Heinrich Schliemann excavated from 1870 to 1890, and found some gold and silver artifacts that convinced him that he had found Homer’s Troy. As it turned out, Schliemann had excavated the right city, but the wrong period: his initial finds dated from about 1000 years before the Trojan War. The site actually held the remains of nine different Troys, built atop each other. Excavations continued after Schliemann’s death in 1890, and today his finds are labeled Troy I through IX, with Troy VI being the likeliest candidate for Homer’s Troy.
Few archaeologists have ever been as lucky as Heinrich Schliemann. After his accomplishment of excavating and proving the existence of ancient Troy, he captured lightning in a bottle once more, this time in mainland Greece, where he found what came to be known as the Mask of Agamemnon – the king who led the Greeks against Troy.
In 1876, Heinrich Schliemann went digging in the royal cemetery near the Lion Gate, the entrance to the citadel of Mycenae in southern Greece. In one of the graves, he found a funeral mask covered in gold, which he attributed to the legendary king from the Iliad. As Schliemann put it in a telegraph announcing the discovery: “I have gazed upon the face of Agamemnon“. However, as with his finds in Troy, Schliemann got the broad outlines right, but jumped the gun when it came to the details.
As later dating demonstrated, the mask did, indeed, belong to a Mycenaean king, but to one who had died circa 1580 to 1550 BC – two and a half to three centuries before the events of the Trojan War. The name stuck, however, and the artifact is still commonly referred to as the Mask of Agamemnon.
During France’s Ancien Regime, royal sex was often a public and political affair. Indeed, across Europe, royals’ sex lives were matters of state. Since the future of the dynasty and the realm depended on lineage, providing as much information as possible about how that lineage came about and was perpetuated for future generations was a political necessity. Thus, several attendants were usually present in the royal bedroom on wedding nights, to witness that things had gone the way they should.
If and when the royal coitus produced the desired result and the queen got pregnant, she could wave goodbye to whatever little privacy she had for the next nine months. When queen Marie Antoinette got pregnant, her chambers were shared not only by the king and a medical staff, but also by just about every court favorite. When she gave birth, the room was packed with so many spectators, that she passed out from the heat.
4. Strapping Bazookas Under a Plane to Blow Up Tanks
US Army Major Charles Carpenter, AKA “The Mad Major”and “Bazooka Charlie”, was a 4th Armored Division artillery observer during WWII. Flying a military variant of the Piper Cub, the L-4H Grasshopper, Carpenter’s job was to spot German artillery positions in France, then fly back to base – his plane had no radio – and report the position. He wanted more excitement, however, so he decided to take out the enemy himself.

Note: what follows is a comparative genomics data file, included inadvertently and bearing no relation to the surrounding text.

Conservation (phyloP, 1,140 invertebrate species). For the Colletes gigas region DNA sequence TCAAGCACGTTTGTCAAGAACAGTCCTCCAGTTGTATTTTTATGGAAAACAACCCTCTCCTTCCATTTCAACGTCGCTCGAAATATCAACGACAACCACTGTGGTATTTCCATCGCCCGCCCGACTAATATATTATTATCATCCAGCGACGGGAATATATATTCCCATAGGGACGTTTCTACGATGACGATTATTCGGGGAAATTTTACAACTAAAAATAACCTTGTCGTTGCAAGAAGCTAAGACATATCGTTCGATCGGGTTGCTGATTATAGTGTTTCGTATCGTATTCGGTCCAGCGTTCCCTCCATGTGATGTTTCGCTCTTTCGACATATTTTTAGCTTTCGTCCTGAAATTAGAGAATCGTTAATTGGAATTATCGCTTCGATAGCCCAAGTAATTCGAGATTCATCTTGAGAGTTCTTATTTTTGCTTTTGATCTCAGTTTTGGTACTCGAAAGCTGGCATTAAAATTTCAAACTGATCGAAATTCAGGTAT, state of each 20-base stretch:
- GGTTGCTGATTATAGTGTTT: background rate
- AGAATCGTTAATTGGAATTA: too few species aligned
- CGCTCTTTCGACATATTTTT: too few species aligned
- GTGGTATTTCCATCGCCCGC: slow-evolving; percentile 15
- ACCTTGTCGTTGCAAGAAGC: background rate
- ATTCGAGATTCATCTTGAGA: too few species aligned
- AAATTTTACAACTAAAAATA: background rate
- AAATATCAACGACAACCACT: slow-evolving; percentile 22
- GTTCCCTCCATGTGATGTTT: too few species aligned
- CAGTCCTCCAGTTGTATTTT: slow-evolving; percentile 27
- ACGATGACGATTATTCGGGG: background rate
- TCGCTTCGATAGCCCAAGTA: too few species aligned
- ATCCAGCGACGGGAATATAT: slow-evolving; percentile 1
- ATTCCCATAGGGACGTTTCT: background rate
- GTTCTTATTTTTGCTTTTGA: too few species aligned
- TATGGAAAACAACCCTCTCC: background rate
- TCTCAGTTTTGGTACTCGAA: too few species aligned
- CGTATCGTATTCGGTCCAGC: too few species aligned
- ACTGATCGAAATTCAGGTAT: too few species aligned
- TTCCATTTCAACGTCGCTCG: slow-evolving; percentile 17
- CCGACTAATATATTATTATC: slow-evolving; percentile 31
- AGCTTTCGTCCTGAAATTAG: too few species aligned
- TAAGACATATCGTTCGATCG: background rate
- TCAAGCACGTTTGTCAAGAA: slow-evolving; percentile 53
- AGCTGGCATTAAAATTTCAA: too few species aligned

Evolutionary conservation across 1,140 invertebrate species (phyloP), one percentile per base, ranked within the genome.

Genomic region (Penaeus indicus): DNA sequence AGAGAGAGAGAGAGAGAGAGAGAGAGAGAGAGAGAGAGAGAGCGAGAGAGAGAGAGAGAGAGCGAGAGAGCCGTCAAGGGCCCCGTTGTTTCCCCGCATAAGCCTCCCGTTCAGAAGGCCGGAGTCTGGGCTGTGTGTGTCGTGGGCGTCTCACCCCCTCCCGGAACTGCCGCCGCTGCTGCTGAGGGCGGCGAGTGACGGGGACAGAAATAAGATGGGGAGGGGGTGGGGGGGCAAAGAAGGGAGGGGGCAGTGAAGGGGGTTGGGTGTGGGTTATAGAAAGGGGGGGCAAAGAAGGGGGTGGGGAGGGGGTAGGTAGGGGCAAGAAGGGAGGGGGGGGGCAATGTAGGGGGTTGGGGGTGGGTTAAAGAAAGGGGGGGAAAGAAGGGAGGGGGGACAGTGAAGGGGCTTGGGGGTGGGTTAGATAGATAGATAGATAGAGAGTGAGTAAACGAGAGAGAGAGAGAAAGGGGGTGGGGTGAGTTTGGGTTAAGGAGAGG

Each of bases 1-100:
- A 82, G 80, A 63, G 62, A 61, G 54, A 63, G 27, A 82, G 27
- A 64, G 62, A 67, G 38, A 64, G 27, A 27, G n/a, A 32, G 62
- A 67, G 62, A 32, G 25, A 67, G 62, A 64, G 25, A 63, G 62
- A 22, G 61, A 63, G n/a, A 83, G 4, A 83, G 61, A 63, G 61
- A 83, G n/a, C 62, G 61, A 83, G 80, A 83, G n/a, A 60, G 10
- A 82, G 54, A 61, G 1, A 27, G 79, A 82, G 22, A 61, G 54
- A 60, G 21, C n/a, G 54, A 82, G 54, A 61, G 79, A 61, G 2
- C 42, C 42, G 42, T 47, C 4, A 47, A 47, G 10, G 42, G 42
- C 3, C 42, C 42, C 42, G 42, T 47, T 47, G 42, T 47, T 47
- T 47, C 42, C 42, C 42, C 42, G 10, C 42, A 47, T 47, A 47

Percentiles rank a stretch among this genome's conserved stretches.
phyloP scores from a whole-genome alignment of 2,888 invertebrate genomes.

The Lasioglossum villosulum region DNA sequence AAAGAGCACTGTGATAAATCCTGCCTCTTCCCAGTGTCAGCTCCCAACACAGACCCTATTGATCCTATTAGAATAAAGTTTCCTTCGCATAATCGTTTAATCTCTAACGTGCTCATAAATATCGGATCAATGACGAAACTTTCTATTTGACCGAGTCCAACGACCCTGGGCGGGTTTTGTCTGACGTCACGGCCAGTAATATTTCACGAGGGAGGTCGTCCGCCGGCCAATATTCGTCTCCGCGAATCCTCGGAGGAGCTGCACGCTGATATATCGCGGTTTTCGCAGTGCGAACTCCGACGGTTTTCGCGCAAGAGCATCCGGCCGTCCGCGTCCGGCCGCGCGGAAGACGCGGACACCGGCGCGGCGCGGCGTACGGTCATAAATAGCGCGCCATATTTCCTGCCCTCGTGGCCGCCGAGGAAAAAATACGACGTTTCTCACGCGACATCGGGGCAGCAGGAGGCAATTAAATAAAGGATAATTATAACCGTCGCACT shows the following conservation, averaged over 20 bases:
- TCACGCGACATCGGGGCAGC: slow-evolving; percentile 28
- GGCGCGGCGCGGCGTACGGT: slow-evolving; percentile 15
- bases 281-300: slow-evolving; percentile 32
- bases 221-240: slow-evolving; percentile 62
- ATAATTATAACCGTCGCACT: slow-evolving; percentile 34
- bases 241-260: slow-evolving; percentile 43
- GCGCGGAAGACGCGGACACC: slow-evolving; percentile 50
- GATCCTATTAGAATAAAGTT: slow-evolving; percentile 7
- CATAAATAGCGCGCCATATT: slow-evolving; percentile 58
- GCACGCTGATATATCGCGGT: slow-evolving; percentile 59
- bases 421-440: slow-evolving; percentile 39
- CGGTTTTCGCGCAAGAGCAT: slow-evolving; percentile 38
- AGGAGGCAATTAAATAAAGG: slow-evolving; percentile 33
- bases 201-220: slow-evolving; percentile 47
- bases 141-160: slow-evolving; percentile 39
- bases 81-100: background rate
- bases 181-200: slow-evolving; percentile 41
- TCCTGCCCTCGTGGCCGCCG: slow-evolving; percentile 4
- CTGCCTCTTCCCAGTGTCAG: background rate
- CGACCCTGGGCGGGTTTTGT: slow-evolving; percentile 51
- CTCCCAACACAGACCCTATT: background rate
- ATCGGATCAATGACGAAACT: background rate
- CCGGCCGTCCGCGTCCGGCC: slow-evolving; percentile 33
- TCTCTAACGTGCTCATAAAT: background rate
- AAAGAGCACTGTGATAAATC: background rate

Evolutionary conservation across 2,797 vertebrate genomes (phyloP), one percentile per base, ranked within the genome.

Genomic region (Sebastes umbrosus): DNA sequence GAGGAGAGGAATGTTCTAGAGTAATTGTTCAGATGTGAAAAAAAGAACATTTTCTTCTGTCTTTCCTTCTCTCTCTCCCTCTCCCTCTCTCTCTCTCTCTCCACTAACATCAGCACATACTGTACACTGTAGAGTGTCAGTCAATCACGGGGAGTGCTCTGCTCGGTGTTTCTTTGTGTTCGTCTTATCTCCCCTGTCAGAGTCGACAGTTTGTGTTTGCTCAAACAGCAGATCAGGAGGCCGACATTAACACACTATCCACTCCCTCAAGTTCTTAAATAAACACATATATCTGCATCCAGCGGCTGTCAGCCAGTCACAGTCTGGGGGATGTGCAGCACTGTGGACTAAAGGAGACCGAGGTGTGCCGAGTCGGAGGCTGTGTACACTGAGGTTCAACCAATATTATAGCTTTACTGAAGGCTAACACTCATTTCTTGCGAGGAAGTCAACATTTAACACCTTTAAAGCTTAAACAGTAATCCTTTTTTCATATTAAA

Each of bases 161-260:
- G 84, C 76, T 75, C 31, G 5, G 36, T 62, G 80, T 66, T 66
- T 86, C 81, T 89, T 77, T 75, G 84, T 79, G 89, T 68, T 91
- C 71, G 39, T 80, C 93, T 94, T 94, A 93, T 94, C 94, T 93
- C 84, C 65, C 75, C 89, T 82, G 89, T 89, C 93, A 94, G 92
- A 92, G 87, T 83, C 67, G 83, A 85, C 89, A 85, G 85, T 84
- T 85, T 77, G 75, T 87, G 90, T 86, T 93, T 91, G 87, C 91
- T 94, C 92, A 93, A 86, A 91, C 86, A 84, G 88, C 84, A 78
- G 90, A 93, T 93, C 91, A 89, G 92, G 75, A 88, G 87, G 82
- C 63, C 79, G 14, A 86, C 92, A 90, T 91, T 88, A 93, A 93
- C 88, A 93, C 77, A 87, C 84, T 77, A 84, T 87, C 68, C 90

The L-4H carried no weapons, and had a combined pilot and cargo capacity of only 232 pounds. That was enough for Carpenter, who strapped six bazookas to his airplane, three beneath each wing, and went Nazi hunting. Within a few weeks, Bazooka Charlie, flying his modified plane, now nicknamed Rosie the Rocketer, took out four German tanks and an armored car. By war’s end, Carpenter’s toll had risen to six tanks, several more armored cars, and assorted other vehicles.
In August of 79 AD, people living in the vicinity of Mount Vesuvius, a few miles east of Naples, Italy, felt some tremors, but they were not unusual. Then, on August 24th, the mountain blew its top with a force 100,000 times greater than that of the Hiroshima and Nagasaki atomic bombs. The eruption tossed deadly debris, mixed with a cloud of poisonous gasses, over twenty miles up into the air.
As Vesuvius spewed into the air, lava and hot pumice poured out of the volcano’s mouth at a rate of 1.5 million tons per second. The mixture raced down Vesuvius’ side to devastate the surrounding region and destroy nearby towns, of which Pompeii and Herculaneum are the best known. The towns’ fates were tragic, but archaeology and our knowledge of Ancient Rome owes much to that tragedy.
Around noon on August 24th, 79 AD, a cloud appeared atop Vesuvius, and about an hour later, the volcano erupted and ash began to fall on Pompeii, six miles away. By 2PM, volcanic debris, begin to fall with the ash, and by 5PM sunlight had been completely blocked and roofs in Pompeii began collapsing under the accumulating weight of pumice and ash. Panicked townspeople rushed to the harbor seeking any ship that would take them away.
Vesuvius’ lava did not reach Pompeii or Herculaneum, but it sent heat waves of more than 550 degrees Fahrenheit into those towns, turning them into ovens and killing any who had not already suffocated from the fine ash.
About 1500 bodies were found in Pompeii and Herculaneum when they were unearthed centuries later, from just a small area impacted by the volcano’s eruption. Extrapolating to the surrounding regions, total casualties are estimated to have been in the tens of thousands. The towns of Pompeii and Herculaneum, whose populations at the time numbered about 20,000, were buried beneath up to 20 feet of volcanic ash and pumice.
Tragic and terrifying as that was, the ash deposits did a remarkably effective job of preserving those towns. In 1738, laborers digging foundations for a palace rediscovered Herculaneum, and further excavations unearthed Pompeii in 1748. The archaeological finds afforded historians an unrivaled snapshot of 1st century AD Roman architecture, city planning, urban infrastructure, and town life in general.
Where Did We Find This Stuff? Some Sources and Further Reading